The cross is most frequently made from rushes, but sometimes straw is used. A distinctive square of woven rushes is the centerpiece, from which four radials extend, each tied at the end.

As a school child in Ireland in the 1970s, we learned an old legend about how this cross came into existence. St. Brigid took on mythical significance in our young imaginations. We grew to love and admire her independent spirit, her determination and dedication to God. Here’s how the old tale goes.


An old pagan chieftan lay delirious on his deathbed in Kildare. In some versions of the story this chieftan is her father. His servants  summoned Brigid to his bedside, in the hope this saintly woman might be able to calm his restless spirit.

As she sat by his bedside, trying to calm and console him, she picked up some of the rushes which were strewn across the floor of the room. As her fingers played with the dry strands, she started weaving them together, eventually forming a cross.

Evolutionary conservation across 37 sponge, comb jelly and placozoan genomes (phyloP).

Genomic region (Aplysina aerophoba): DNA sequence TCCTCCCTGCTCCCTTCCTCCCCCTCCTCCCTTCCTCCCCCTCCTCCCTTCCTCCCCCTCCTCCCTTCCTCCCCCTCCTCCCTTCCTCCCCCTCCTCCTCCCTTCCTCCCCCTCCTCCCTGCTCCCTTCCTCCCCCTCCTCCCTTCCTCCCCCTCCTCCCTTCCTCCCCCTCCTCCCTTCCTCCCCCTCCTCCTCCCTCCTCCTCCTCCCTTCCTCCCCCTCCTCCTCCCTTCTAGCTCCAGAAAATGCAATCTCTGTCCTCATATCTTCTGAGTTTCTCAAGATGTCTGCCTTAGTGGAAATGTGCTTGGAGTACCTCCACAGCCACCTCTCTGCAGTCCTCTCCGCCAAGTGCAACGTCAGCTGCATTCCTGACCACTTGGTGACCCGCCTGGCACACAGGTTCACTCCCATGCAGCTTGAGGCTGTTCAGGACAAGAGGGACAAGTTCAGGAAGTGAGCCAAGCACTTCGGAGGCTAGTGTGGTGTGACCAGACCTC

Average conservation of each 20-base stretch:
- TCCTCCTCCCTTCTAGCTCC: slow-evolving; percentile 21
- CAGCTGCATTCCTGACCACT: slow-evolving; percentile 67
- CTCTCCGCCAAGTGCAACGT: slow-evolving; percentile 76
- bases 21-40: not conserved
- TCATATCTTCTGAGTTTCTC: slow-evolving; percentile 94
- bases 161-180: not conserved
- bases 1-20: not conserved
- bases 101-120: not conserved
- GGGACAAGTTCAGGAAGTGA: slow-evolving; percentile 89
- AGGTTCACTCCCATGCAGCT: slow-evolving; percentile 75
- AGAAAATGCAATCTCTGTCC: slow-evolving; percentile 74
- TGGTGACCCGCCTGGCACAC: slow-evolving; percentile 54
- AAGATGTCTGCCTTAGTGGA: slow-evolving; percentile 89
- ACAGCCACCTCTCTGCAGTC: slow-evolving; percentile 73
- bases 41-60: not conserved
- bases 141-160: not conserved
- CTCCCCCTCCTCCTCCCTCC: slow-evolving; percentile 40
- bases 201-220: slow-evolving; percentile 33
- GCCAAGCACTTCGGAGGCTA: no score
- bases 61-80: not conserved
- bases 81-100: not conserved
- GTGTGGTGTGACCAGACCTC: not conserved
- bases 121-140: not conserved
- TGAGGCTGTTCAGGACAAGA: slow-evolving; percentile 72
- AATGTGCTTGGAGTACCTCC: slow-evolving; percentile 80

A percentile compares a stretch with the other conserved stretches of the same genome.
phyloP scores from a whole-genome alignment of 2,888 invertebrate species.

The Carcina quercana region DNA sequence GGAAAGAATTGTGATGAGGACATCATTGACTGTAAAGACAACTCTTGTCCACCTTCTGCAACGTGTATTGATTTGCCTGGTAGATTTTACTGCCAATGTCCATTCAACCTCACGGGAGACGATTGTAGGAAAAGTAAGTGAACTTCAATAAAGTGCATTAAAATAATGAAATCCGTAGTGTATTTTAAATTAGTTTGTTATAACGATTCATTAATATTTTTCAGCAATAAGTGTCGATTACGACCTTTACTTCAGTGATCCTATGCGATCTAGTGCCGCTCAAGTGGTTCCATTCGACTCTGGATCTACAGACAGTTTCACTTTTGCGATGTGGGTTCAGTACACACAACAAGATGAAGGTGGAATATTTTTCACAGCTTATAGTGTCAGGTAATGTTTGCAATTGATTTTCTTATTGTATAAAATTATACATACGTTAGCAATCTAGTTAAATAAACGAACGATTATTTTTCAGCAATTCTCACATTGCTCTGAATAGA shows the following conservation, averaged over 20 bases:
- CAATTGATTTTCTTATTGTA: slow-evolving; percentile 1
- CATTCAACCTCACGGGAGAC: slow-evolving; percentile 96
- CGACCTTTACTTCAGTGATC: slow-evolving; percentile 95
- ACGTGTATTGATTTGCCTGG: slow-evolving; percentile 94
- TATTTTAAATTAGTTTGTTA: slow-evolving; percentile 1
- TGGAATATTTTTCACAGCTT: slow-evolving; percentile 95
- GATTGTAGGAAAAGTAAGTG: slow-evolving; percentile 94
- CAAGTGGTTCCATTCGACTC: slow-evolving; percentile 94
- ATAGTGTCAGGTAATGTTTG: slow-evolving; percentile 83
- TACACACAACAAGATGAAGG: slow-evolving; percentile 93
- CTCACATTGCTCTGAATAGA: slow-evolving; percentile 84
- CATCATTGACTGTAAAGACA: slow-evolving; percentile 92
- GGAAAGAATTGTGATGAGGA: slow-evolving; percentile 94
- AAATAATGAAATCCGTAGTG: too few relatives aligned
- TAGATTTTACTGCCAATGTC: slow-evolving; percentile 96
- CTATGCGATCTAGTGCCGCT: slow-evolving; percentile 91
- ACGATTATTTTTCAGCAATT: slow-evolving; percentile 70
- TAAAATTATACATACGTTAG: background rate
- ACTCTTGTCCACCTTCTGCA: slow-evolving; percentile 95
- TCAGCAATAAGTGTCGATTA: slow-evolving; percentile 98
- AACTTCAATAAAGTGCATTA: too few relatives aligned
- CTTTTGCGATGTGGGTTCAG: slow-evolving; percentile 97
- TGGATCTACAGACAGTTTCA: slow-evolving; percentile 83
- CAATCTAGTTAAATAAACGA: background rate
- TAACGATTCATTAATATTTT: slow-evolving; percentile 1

As she worked she explained the meaning of the cross to the sick man. Her calming words brought peace to his soul. The chieftan’s fever broke, and he grew quiet. Captivated by her lesson of love and enlightenment, the old chieftan was baptized as a Christian, just before his death.

Once word of his conversion reached beyond his lands, news spread fast. Ever since, Irish people have made rush crosses to commemorate the occasion.


I should like a great lake of finest ale
For the King of kings.
I should like a table of the choicest food
For the family of heaven.